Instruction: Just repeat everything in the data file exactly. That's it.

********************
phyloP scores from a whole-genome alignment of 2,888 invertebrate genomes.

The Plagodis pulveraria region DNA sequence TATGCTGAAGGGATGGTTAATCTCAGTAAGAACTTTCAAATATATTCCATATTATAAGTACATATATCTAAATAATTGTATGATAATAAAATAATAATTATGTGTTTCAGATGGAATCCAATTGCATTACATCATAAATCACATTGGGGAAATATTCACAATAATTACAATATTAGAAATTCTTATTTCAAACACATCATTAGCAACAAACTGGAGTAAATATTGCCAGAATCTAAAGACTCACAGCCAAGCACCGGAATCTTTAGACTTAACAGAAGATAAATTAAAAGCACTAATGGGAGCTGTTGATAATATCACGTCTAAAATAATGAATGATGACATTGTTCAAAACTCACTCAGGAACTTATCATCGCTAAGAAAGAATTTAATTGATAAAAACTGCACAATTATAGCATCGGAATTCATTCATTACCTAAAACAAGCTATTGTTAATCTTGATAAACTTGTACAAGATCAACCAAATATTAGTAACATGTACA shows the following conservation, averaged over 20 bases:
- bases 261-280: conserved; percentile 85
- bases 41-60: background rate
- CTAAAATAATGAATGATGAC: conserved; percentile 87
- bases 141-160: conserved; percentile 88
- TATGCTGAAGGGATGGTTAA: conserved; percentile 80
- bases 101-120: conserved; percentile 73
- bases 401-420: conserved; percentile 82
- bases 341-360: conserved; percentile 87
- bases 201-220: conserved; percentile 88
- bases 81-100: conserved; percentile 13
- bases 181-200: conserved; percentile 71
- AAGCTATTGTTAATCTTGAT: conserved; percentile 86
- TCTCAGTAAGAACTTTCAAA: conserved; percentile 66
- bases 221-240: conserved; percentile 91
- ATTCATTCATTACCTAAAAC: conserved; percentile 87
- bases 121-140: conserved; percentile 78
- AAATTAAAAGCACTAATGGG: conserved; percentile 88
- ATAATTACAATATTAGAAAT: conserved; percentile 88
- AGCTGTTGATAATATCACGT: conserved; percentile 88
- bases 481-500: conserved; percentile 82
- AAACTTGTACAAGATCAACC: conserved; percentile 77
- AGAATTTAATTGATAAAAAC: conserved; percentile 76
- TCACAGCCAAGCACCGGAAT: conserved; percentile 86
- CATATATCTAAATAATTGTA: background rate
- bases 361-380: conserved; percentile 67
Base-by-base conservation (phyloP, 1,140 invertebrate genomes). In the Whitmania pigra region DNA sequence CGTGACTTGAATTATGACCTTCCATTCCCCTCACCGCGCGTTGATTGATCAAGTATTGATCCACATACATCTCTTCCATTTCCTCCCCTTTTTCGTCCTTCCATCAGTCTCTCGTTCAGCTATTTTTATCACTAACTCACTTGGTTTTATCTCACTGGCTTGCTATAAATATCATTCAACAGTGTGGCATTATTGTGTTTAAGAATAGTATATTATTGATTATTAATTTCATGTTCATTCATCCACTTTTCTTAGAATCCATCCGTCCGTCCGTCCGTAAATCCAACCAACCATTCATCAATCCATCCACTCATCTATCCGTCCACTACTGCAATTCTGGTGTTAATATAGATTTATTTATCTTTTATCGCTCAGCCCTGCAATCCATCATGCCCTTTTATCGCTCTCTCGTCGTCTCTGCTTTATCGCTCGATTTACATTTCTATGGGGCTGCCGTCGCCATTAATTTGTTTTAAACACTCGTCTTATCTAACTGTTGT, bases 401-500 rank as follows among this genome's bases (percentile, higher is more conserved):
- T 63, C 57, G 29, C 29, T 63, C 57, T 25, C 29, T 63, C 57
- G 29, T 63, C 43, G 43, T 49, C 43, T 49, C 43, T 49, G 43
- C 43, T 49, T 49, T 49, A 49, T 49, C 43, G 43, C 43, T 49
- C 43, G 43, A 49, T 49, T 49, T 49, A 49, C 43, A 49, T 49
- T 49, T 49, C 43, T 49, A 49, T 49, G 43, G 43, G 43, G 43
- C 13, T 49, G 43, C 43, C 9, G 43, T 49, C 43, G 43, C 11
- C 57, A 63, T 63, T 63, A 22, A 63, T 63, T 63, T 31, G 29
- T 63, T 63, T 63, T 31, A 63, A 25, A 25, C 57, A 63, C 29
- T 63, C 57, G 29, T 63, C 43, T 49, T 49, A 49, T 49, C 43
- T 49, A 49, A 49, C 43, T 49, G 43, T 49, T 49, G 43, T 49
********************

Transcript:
phyloP scores from a whole-genome alignment of 2,888 invertebrate genomes.

The Plagodis pulveraria region DNA sequence TATGCTGAAGGGATGGTTAATCTCAGTAAGAACTTTCAAATATATTCCATATTATAAGTACATATATCTAAATAATTGTATGATAATAAAATAATAATTATGTGTTTCAGATGGAATCCAATTGCATTACATCATAAATCACATTGGGGAAATATTCACAATAATTACAATATTAGAAATTCTTATTTCAAACACATCATTAGCAACAAACTGGAGTAAATATTGCCAGAATCTAAAGACTCACAGCCAAGCACCGGAATCTTTAGACTTAACAGAAGATAAATTAAAAGCACTAATGGGAGCTGTTGATAATATCACGTCTAAAATAATGAATGATGACATTGTTCAAAACTCACTCAGGAACTTATCATCGCTAAGAAAGAATTTAATTGATAAAAACTGCACAATTATAGCATCGGAATTCATTCATTACCTAAAACAAGCTATTGTTAATCTTGATAAACTTGTACAAGATCAACCAAATATTAGTAACATGTACA shows the following conservation, averaged over 20 bases:
- bases 261-280: conserved; percentile 85
- bases 41-60: background rate
- CTAAAATAATGAATGATGAC: conserved; percentile 87
- bases 141-160: conserved; percentile 88
- TATGCTGAAGGGATGGTTAA: conserved; percentile 80
- bases 101-120: conserved; percentile 73
- bases 401-420: conserved; percentile 82
- bases 341-360: conserved; percentile 87
- bases 201-220: conserved; percentile 88
- bases 81-100: conserved; percentile 13
- bases 181-200: conserved; percentile 71
- AAGCTATTGTTAATCTTGAT: conserved; percentile 86
- TCTCAGTAAGAACTTTCAAA: conserved; percentile 66
- bases 221-240: conserved; percentile 91
- ATTCATTCATTACCTAAAAC: conserved; percentile 87
- bases 121-140: conserved; percentile 78
- AAATTAAAAGCACTAATGGG: conserved; percentile 88
- ATAATTACAATATTAGAAAT: conserved; percentile 88
- AGCTGTTGATAATATCACGT: conserved; percentile 88
- bases 481-500: conserved; percentile 82
- AAACTTGTACAAGATCAACC: conserved; percentile 77
- AGAATTTAATTGATAAAAAC: conserved; percentile 76
- TCACAGCCAAGCACCGGAAT: conserved; percentile 86
- CATATATCTAAATAATTGTA: background rate
- bases 361-380: conserved; percentile 67
Base-by-base conservation (phyloP, 1,140 invertebrate genomes). In the Whitmania pigra region DNA sequence CGTGACTTGAATTATGACCTTCCATTCCCCTCACCGCGCGTTGATTGATCAAGTATTGATCCACATACATCTCTTCCATTTCCTCCCCTTTTTCGTCCTTCCATCAGTCTCTCGTTCAGCTATTTTTATCACTAACTCACTTGGTTTTATCTCACTGGCTTGCTATAAATATCATTCAACAGTGTGGCATTATTGTGTTTAAGAATAGTATATTATTGATTATTAATTTCATGTTCATTCATCCACTTTTCTTAGAATCCATCCGTCCGTCCGTCCGTAAATCCAACCAACCATTCATCAATCCATCCACTCATCTATCCGTCCACTACTGCAATTCTGGTGTTAATATAGATTTATTTATCTTTTATCGCTCAGCCCTGCAATCCATCATGCCCTTTTATCGCTCTCTCGTCGTCTCTGCTTTATCGCTCGATTTACATTTCTATGGGGCTGCCGTCGCCATTAATTTGTTTTAAACACTCGTCTTATCTAACTGTTGT, bases 401-500 rank as follows among this genome's bases (percentile, higher is more conserved):
- T 63, C 57, G 29, C 29, T 63, C 57, T 25, C 29, T 63, C 57
- G 29, T 63, C 43, G 43, T 49, C 43, T 49, C 43, T 49, G 43
- C 43, T 49, T 49, T 49, A 49, T 49, C 43, G 43, C 43, T 49
- C 43, G 43, A 49, T 49, T 49, T 49, A 49, C 43, A 49, T 49
- T 49, T 49, C 43, T 49, A 49, T 49, G 43, G 43, G 43, G 43
- C 13, T 49, G 43, C 43, C 9, G 43, T 49, C 43, G 43, C 11
- C 57, A 63, T 63, T 63, A 22, A 63, T 63, T 63, T 31, G 29
- T 63, T 63, T 63, T 31, A 63, A 25, A 25, C 57, A 63, C 29
- T 63, C 57, G 29, T 63, C 43, T 49, T 49, A 49, T 49, C 43
- T 49, A 49, A 49, C 43, T 49, G 43, T 49, T 49, G 43, T 49